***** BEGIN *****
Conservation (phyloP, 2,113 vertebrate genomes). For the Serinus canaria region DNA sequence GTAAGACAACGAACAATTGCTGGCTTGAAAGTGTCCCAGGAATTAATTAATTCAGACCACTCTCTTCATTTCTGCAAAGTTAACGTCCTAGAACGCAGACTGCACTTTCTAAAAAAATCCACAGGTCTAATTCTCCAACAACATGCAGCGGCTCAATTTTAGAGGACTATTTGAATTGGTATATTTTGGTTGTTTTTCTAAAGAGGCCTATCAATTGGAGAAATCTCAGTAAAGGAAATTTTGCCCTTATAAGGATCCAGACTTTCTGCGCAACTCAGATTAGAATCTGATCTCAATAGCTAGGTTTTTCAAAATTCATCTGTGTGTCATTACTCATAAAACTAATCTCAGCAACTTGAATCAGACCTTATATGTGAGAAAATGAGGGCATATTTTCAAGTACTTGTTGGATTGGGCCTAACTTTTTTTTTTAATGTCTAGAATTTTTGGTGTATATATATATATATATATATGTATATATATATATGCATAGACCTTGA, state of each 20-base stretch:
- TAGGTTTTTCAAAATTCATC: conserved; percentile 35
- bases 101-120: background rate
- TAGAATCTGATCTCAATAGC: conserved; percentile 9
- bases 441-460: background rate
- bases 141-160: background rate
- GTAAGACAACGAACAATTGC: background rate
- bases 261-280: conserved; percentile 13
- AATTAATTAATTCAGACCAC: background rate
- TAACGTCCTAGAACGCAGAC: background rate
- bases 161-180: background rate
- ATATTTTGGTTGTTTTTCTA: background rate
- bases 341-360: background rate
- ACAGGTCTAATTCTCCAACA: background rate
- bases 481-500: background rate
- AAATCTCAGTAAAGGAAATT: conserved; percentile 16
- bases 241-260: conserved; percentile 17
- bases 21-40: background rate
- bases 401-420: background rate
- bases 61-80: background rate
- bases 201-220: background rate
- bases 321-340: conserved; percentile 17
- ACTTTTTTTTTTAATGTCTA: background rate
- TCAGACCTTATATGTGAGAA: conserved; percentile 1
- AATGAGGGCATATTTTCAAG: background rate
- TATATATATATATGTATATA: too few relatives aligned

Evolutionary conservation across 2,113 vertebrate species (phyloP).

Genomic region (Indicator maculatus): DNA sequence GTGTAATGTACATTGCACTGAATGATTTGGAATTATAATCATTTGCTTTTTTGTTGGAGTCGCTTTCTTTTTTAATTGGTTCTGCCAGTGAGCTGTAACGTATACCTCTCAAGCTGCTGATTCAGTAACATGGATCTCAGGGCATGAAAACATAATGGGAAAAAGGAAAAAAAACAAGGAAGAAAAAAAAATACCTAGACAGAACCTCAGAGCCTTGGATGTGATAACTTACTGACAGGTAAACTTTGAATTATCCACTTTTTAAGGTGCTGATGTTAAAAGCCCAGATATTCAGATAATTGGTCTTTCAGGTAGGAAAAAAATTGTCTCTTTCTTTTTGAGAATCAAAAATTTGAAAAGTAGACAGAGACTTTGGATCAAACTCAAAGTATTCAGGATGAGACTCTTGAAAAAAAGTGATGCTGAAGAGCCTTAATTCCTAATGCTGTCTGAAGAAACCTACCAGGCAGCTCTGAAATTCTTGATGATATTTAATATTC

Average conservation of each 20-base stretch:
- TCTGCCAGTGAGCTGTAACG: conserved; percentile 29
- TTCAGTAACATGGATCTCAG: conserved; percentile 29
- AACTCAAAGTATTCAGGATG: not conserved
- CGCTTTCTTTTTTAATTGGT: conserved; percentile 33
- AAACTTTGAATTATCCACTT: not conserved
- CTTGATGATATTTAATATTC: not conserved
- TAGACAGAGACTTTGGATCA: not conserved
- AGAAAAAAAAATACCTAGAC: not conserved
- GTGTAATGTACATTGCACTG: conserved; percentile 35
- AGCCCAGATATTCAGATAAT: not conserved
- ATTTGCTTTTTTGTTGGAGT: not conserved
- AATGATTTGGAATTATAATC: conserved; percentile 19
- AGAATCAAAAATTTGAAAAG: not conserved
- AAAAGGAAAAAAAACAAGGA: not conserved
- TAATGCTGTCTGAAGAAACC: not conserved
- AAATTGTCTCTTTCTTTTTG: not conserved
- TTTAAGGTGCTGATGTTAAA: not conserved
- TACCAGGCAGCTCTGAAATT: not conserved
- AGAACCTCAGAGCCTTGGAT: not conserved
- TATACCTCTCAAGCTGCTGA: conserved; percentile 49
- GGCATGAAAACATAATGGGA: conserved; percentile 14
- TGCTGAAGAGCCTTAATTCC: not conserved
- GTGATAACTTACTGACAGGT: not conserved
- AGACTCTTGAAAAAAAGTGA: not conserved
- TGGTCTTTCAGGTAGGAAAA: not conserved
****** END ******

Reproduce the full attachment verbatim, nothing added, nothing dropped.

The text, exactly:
Conservation (phyloP, 2,113 vertebrate genomes). For the Serinus canaria region DNA sequence GTAAGACAACGAACAATTGCTGGCTTGAAAGTGTCCCAGGAATTAATTAATTCAGACCACTCTCTTCATTTCTGCAAAGTTAACGTCCTAGAACGCAGACTGCACTTTCTAAAAAAATCCACAGGTCTAATTCTCCAACAACATGCAGCGGCTCAATTTTAGAGGACTATTTGAATTGGTATATTTTGGTTGTTTTTCTAAAGAGGCCTATCAATTGGAGAAATCTCAGTAAAGGAAATTTTGCCCTTATAAGGATCCAGACTTTCTGCGCAACTCAGATTAGAATCTGATCTCAATAGCTAGGTTTTTCAAAATTCATCTGTGTGTCATTACTCATAAAACTAATCTCAGCAACTTGAATCAGACCTTATATGTGAGAAAATGAGGGCATATTTTCAAGTACTTGTTGGATTGGGCCTAACTTTTTTTTTTAATGTCTAGAATTTTTGGTGTATATATATATATATATATATGTATATATATATATGCATAGACCTTGA, state of each 20-base stretch:
- TAGGTTTTTCAAAATTCATC: conserved; percentile 35
- bases 101-120: background rate
- TAGAATCTGATCTCAATAGC: conserved; percentile 9
- bases 441-460: background rate
- bases 141-160: background rate
- GTAAGACAACGAACAATTGC: background rate
- bases 261-280: conserved; percentile 13
- AATTAATTAATTCAGACCAC: background rate
- TAACGTCCTAGAACGCAGAC: background rate
- bases 161-180: background rate
- ATATTTTGGTTGTTTTTCTA: background rate
- bases 341-360: background rate
- ACAGGTCTAATTCTCCAACA: background rate
- bases 481-500: background rate
- AAATCTCAGTAAAGGAAATT: conserved; percentile 16
- bases 241-260: conserved; percentile 17
- bases 21-40: background rate
- bases 401-420: background rate
- bases 61-80: background rate
- bases 201-220: background rate
- bases 321-340: conserved; percentile 17
- ACTTTTTTTTTTAATGTCTA: background rate
- TCAGACCTTATATGTGAGAA: conserved; percentile 1
- AATGAGGGCATATTTTCAAG: background rate
- TATATATATATATGTATATA: too few relatives aligned

Evolutionary conservation across 2,113 vertebrate species (phyloP).

Genomic region (Indicator maculatus): DNA sequence GTGTAATGTACATTGCACTGAATGATTTGGAATTATAATCATTTGCTTTTTTGTTGGAGTCGCTTTCTTTTTTAATTGGTTCTGCCAGTGAGCTGTAACGTATACCTCTCAAGCTGCTGATTCAGTAACATGGATCTCAGGGCATGAAAACATAATGGGAAAAAGGAAAAAAAACAAGGAAGAAAAAAAAATACCTAGACAGAACCTCAGAGCCTTGGATGTGATAACTTACTGACAGGTAAACTTTGAATTATCCACTTTTTAAGGTGCTGATGTTAAAAGCCCAGATATTCAGATAATTGGTCTTTCAGGTAGGAAAAAAATTGTCTCTTTCTTTTTGAGAATCAAAAATTTGAAAAGTAGACAGAGACTTTGGATCAAACTCAAAGTATTCAGGATGAGACTCTTGAAAAAAAGTGATGCTGAAGAGCCTTAATTCCTAATGCTGTCTGAAGAAACCTACCAGGCAGCTCTGAAATTCTTGATGATATTTAATATTC

Average conservation of each 20-base stretch:
- TCTGCCAGTGAGCTGTAACG: conserved; percentile 29
- TTCAGTAACATGGATCTCAG: conserved; percentile 29
- AACTCAAAGTATTCAGGATG: not conserved
- CGCTTTCTTTTTTAATTGGT: conserved; percentile 33
- AAACTTTGAATTATCCACTT: not conserved
- CTTGATGATATTTAATATTC: not conserved
- TAGACAGAGACTTTGGATCA: not conserved
- AGAAAAAAAAATACCTAGAC: not conserved
- GTGTAATGTACATTGCACTG: conserved; percentile 35
- AGCCCAGATATTCAGATAAT: not conserved
- ATTTGCTTTTTTGTTGGAGT: not conserved
- AATGATTTGGAATTATAATC: conserved; percentile 19
- AGAATCAAAAATTTGAAAAG: not conserved
- AAAAGGAAAAAAAACAAGGA: not conserved
- TAATGCTGTCTGAAGAAACC: not conserved
- AAATTGTCTCTTTCTTTTTG: not conserved
- TTTAAGGTGCTGATGTTAAA: not conserved
- TACCAGGCAGCTCTGAAATT: not conserved
- AGAACCTCAGAGCCTTGGAT: not conserved
- TATACCTCTCAAGCTGCTGA: conserved; percentile 49
- GGCATGAAAACATAATGGGA: conserved; percentile 14
- TGCTGAAGAGCCTTAATTCC: not conserved
- GTGATAACTTACTGACAGGT: not conserved
- AGACTCTTGAAAAAAAGTGA: not conserved
- TGGTCTTTCAGGTAGGAAAA: not conserved